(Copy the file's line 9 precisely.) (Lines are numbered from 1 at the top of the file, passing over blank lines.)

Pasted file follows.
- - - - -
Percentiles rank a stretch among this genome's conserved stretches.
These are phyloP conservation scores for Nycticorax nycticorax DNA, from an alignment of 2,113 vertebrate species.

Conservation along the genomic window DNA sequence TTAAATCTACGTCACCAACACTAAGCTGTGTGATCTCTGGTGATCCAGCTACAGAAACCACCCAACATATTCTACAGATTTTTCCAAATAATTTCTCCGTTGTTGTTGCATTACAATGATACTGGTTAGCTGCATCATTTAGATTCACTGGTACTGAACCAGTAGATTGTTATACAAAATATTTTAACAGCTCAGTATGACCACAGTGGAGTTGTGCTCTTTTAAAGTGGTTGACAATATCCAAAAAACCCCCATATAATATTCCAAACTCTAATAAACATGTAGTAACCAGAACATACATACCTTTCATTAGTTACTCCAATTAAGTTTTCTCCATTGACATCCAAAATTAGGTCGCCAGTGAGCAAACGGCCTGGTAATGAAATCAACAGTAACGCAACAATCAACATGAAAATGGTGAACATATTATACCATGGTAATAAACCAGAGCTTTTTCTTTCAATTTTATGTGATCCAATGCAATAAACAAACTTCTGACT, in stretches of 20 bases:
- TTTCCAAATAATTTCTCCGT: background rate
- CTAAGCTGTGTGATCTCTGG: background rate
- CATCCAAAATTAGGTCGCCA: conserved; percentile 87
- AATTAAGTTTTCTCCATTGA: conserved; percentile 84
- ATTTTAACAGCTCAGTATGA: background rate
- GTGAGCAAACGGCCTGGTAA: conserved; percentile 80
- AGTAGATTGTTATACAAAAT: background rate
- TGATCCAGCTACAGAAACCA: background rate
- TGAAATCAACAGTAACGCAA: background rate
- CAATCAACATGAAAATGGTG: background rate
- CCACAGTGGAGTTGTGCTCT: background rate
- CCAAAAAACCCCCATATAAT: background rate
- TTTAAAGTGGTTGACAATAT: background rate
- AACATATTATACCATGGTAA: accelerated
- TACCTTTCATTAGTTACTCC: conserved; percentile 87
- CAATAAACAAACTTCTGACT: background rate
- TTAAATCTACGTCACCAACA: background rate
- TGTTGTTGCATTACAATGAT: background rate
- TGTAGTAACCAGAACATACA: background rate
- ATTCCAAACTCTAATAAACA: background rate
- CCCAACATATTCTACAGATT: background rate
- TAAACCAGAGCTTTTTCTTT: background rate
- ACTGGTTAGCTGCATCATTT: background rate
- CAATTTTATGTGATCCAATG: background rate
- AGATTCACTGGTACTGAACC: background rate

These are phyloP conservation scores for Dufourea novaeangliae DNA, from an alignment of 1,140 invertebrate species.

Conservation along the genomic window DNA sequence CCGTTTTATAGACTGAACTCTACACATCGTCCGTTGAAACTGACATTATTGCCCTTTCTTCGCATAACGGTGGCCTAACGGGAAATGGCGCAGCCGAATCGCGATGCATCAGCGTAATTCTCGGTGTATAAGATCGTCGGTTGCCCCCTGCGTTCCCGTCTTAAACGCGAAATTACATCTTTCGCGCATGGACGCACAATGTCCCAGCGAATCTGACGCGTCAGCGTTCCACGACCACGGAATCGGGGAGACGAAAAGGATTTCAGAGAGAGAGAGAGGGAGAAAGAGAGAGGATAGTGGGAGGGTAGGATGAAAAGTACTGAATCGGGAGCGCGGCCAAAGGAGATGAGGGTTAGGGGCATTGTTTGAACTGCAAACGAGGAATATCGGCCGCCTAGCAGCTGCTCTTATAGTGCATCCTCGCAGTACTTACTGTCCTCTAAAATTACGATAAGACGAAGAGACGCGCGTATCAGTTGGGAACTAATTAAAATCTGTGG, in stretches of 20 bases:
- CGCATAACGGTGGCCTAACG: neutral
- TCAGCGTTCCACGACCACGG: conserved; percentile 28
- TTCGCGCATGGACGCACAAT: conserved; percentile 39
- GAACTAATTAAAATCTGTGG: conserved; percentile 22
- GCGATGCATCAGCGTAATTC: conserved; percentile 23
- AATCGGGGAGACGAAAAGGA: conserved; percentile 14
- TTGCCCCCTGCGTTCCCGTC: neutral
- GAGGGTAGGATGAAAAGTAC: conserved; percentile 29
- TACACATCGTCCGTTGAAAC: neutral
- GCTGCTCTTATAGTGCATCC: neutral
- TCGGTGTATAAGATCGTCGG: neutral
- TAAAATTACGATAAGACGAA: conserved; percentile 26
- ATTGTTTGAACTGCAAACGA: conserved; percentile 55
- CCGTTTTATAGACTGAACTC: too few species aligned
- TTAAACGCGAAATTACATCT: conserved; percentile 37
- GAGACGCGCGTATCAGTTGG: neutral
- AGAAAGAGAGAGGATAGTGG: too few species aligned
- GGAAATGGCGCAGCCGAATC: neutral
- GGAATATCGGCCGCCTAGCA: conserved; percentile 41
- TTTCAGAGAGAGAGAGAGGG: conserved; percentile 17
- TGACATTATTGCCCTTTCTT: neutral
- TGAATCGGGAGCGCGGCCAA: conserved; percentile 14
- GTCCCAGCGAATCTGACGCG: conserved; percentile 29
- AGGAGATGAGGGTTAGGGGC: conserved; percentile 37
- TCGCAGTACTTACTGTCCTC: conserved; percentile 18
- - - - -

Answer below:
- GTGAGCAAACGGCCTGGTAA: conserved; percentile 80